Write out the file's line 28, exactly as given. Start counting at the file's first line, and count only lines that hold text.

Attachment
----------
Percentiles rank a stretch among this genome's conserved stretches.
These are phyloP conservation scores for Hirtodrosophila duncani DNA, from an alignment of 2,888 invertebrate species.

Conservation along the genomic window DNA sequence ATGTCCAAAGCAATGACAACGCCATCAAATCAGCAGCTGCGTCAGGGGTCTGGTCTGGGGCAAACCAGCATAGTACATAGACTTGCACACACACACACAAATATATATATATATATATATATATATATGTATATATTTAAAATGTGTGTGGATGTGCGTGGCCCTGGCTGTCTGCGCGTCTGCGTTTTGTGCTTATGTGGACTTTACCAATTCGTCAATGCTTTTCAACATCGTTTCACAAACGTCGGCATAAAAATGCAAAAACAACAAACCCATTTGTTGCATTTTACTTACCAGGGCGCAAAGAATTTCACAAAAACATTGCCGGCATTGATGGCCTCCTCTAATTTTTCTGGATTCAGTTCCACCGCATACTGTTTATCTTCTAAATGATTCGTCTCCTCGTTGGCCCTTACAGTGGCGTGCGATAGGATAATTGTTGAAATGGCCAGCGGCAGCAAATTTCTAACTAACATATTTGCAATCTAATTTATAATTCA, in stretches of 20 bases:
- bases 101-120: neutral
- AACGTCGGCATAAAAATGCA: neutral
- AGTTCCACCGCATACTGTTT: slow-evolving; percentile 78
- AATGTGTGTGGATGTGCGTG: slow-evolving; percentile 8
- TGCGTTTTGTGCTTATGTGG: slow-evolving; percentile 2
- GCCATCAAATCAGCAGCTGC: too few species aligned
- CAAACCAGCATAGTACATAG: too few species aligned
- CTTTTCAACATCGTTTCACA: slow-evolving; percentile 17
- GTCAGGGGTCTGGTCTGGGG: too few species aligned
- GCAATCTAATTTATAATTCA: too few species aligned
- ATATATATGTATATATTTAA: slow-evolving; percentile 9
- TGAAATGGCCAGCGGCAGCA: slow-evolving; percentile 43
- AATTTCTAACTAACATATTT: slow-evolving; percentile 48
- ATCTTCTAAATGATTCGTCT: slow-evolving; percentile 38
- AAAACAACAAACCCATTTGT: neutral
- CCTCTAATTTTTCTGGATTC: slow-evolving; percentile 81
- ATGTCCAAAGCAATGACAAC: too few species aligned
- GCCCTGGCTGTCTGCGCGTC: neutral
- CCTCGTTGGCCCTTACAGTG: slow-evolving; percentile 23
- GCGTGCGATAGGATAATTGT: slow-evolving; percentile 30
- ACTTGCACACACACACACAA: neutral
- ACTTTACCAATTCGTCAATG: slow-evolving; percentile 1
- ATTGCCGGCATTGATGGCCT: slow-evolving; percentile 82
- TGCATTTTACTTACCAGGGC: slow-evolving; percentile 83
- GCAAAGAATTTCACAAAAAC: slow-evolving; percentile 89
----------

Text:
- GCAAAGAATTTCACAAAAAC: slow-evolving; percentile 89